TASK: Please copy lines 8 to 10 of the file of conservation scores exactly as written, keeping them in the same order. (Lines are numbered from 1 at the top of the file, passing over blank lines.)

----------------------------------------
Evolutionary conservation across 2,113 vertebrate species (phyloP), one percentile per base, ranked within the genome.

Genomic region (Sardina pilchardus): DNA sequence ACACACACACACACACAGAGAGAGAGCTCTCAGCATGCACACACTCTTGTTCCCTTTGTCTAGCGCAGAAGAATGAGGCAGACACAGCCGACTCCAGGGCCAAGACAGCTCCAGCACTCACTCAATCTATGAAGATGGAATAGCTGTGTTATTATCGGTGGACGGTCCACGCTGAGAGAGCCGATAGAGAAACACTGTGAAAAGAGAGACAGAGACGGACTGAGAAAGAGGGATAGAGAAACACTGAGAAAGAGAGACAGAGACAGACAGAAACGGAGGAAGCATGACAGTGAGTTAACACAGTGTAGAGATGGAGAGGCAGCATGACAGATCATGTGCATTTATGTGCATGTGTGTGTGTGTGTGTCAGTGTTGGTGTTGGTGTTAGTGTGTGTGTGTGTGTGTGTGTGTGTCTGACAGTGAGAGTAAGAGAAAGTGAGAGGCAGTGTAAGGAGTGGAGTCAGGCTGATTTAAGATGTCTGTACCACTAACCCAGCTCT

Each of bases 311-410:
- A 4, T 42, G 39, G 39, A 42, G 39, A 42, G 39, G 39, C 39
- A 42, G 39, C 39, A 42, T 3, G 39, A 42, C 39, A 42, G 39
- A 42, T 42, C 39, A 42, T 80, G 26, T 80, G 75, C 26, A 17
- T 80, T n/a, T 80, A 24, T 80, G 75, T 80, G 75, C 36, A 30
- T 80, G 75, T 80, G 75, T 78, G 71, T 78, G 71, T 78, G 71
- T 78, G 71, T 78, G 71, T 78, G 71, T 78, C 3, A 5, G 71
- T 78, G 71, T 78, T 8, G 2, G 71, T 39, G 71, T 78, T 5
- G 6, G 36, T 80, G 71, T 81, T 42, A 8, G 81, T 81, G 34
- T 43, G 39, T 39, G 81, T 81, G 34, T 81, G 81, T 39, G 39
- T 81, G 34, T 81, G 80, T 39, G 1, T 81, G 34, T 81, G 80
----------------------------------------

- T 80, G 75, T 80, G 75, T 78, G 71, T 78, G 71, T 78, G 71
- T 78, G 71, T 78, G 71, T 78, G 71, T 78, C 3, A 5, G 71
- T 78, G 71, T 78, T 8, G 2, G 71, T 39, G 71, T 78, T 5